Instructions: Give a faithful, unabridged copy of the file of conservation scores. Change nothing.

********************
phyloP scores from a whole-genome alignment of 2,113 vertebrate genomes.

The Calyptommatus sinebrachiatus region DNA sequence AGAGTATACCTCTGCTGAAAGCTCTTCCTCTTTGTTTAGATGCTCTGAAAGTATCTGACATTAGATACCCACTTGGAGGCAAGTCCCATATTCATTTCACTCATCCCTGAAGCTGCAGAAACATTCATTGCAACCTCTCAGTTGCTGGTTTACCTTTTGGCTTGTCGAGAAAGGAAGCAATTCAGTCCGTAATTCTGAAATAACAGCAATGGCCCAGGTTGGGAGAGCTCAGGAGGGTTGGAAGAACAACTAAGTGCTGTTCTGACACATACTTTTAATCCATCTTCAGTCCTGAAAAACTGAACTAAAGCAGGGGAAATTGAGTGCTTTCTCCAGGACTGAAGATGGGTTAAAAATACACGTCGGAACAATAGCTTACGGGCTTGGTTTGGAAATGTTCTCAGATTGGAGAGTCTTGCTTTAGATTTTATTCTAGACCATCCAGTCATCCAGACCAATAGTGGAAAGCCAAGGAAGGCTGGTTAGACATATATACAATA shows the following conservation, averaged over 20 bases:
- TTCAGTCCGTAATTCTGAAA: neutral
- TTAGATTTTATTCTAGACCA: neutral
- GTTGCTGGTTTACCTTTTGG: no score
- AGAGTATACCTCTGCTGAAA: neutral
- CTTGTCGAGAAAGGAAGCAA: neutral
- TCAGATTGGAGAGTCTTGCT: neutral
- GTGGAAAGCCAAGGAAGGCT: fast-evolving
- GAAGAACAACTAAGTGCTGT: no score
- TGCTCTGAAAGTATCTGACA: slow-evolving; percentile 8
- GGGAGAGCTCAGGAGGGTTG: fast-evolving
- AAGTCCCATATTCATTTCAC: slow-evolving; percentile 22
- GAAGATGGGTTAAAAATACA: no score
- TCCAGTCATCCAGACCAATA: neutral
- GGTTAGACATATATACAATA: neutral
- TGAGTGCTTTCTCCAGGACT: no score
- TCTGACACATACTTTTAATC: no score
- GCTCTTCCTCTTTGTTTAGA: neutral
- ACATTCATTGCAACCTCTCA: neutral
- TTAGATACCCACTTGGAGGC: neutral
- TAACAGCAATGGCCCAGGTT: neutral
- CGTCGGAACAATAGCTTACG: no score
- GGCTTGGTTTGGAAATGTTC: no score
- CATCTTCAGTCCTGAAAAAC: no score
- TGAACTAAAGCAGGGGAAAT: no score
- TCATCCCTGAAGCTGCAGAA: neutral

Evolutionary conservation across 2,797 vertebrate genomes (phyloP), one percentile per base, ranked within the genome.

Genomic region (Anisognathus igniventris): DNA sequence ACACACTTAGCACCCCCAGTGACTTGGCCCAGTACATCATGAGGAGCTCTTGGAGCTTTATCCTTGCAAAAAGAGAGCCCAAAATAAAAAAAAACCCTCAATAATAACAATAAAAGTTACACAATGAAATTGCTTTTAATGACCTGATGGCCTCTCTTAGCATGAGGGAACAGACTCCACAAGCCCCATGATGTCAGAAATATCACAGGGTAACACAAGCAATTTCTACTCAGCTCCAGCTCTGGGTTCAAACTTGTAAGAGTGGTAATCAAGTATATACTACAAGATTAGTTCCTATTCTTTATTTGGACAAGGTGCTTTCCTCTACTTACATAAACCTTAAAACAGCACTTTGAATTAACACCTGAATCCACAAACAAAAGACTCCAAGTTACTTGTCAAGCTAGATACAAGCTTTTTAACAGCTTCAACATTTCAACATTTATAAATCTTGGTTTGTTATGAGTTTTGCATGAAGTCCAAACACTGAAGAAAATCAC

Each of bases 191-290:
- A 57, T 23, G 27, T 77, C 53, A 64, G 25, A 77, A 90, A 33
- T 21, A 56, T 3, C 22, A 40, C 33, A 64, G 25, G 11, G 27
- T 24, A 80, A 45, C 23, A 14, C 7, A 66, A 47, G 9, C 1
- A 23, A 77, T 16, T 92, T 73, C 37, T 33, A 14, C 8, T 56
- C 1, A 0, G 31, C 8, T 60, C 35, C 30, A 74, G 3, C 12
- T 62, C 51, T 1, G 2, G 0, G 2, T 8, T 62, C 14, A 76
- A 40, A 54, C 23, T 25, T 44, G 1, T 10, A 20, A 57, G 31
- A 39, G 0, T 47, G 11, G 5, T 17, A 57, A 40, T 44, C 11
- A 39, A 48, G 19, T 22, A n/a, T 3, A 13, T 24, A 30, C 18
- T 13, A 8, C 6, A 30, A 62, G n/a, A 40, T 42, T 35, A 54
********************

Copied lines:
phyloP scores from a whole-genome alignment of 2,113 vertebrate genomes.

The Calyptommatus sinebrachiatus region DNA sequence AGAGTATACCTCTGCTGAAAGCTCTTCCTCTTTGTTTAGATGCTCTGAAAGTATCTGACATTAGATACCCACTTGGAGGCAAGTCCCATATTCATTTCACTCATCCCTGAAGCTGCAGAAACATTCATTGCAACCTCTCAGTTGCTGGTTTACCTTTTGGCTTGTCGAGAAAGGAAGCAATTCAGTCCGTAATTCTGAAATAACAGCAATGGCCCAGGTTGGGAGAGCTCAGGAGGGTTGGAAGAACAACTAAGTGCTGTTCTGACACATACTTTTAATCCATCTTCAGTCCTGAAAAACTGAACTAAAGCAGGGGAAATTGAGTGCTTTCTCCAGGACTGAAGATGGGTTAAAAATACACGTCGGAACAATAGCTTACGGGCTTGGTTTGGAAATGTTCTCAGATTGGAGAGTCTTGCTTTAGATTTTATTCTAGACCATCCAGTCATCCAGACCAATAGTGGAAAGCCAAGGAAGGCTGGTTAGACATATATACAATA shows the following conservation, averaged over 20 bases:
- TTCAGTCCGTAATTCTGAAA: neutral
- TTAGATTTTATTCTAGACCA: neutral
- GTTGCTGGTTTACCTTTTGG: no score
- AGAGTATACCTCTGCTGAAA: neutral
- CTTGTCGAGAAAGGAAGCAA: neutral
- TCAGATTGGAGAGTCTTGCT: neutral
- GTGGAAAGCCAAGGAAGGCT: fast-evolving
- GAAGAACAACTAAGTGCTGT: no score
- TGCTCTGAAAGTATCTGACA: slow-evolving; percentile 8
- GGGAGAGCTCAGGAGGGTTG: fast-evolving
- AAGTCCCATATTCATTTCAC: slow-evolving; percentile 22
- GAAGATGGGTTAAAAATACA: no score
- TCCAGTCATCCAGACCAATA: neutral
- GGTTAGACATATATACAATA: neutral
- TGAGTGCTTTCTCCAGGACT: no score
- TCTGACACATACTTTTAATC: no score
- GCTCTTCCTCTTTGTTTAGA: neutral
- ACATTCATTGCAACCTCTCA: neutral
- TTAGATACCCACTTGGAGGC: neutral
- TAACAGCAATGGCCCAGGTT: neutral
- CGTCGGAACAATAGCTTACG: no score
- GGCTTGGTTTGGAAATGTTC: no score
- CATCTTCAGTCCTGAAAAAC: no score
- TGAACTAAAGCAGGGGAAAT: no score
- TCATCCCTGAAGCTGCAGAA: neutral

Evolutionary conservation across 2,797 vertebrate genomes (phyloP), one percentile per base, ranked within the genome.

Genomic region (Anisognathus igniventris): DNA sequence ACACACTTAGCACCCCCAGTGACTTGGCCCAGTACATCATGAGGAGCTCTTGGAGCTTTATCCTTGCAAAAAGAGAGCCCAAAATAAAAAAAAACCCTCAATAATAACAATAAAAGTTACACAATGAAATTGCTTTTAATGACCTGATGGCCTCTCTTAGCATGAGGGAACAGACTCCACAAGCCCCATGATGTCAGAAATATCACAGGGTAACACAAGCAATTTCTACTCAGCTCCAGCTCTGGGTTCAAACTTGTAAGAGTGGTAATCAAGTATATACTACAAGATTAGTTCCTATTCTTTATTTGGACAAGGTGCTTTCCTCTACTTACATAAACCTTAAAACAGCACTTTGAATTAACACCTGAATCCACAAACAAAAGACTCCAAGTTACTTGTCAAGCTAGATACAAGCTTTTTAACAGCTTCAACATTTCAACATTTATAAATCTTGGTTTGTTATGAGTTTTGCATGAAGTCCAAACACTGAAGAAAATCAC

Each of bases 191-290:
- A 57, T 23, G 27, T 77, C 53, A 64, G 25, A 77, A 90, A 33
- T 21, A 56, T 3, C 22, A 40, C 33, A 64, G 25, G 11, G 27
- T 24, A 80, A 45, C 23, A 14, C 7, A 66, A 47, G 9, C 1
- A 23, A 77, T 16, T 92, T 73, C 37, T 33, A 14, C 8, T 56
- C 1, A 0, G 31, C 8, T 60, C 35, C 30, A 74, G 3, C 12
- T 62, C 51, T 1, G 2, G 0, G 2, T 8, T 62, C 14, A 76
- A 40, A 54, C 23, T 25, T 44, G 1, T 10, A 20, A 57, G 31
- A 39, G 0, T 47, G 11, G 5, T 17, A 57, A 40, T 44, C 11
- A 39, A 48, G 19, T 22, A n/a, T 3, A 13, T 24, A 30, C 18
- T 13, A 8, C 6, A 30, A 62, G n/a, A 40, T 42, T 35, A 54